It begins as a thread,
a voice lost above the descant of water.
We stop what we are doing in the kitchen
and lean toward the window, look out
where frozen trees rasp in the wind.
A wingbeat carrying
the gathered sound of a hundred things.
I think of a song I once heard about
a dictator, and the man he made to scrape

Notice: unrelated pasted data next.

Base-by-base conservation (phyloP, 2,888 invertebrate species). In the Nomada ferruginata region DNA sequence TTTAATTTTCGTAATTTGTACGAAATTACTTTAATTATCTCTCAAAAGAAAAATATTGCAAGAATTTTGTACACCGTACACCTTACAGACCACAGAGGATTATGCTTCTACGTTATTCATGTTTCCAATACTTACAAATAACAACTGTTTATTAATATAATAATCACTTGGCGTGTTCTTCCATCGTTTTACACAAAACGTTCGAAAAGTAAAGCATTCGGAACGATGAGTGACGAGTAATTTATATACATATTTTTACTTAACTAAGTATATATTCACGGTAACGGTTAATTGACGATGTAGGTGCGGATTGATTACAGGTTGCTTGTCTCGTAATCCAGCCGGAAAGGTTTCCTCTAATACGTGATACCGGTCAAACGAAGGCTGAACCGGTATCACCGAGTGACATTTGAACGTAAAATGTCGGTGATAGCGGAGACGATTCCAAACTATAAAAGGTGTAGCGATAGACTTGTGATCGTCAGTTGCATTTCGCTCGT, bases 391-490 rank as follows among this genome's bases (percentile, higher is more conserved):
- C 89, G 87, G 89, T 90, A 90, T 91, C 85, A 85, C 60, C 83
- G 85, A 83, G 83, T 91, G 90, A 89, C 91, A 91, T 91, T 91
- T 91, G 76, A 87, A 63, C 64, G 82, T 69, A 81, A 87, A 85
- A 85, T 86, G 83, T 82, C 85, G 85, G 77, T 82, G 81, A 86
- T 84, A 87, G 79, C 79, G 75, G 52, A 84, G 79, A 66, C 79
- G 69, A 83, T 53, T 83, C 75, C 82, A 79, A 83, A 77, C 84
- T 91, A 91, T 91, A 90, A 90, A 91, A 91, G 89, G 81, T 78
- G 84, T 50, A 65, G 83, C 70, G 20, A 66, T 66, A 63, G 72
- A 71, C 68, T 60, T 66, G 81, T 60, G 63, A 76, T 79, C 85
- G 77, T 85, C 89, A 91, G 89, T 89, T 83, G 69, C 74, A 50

the strings of a fiddle with his fingernails.
Last night’s icicles
glint like daggers from the eaves.
One for each tiny hair that prickles on your nape:
count them if you can, then sing along— bodies in the river,
bodies sighing under a blanket of grass.
—Luisa A. Igloria
(for the victims of the Ampatuan massacre; and for all who have gone missing, or have suffered and perished, from any form of state or political repression)
In response to today’s Morning Porch entry.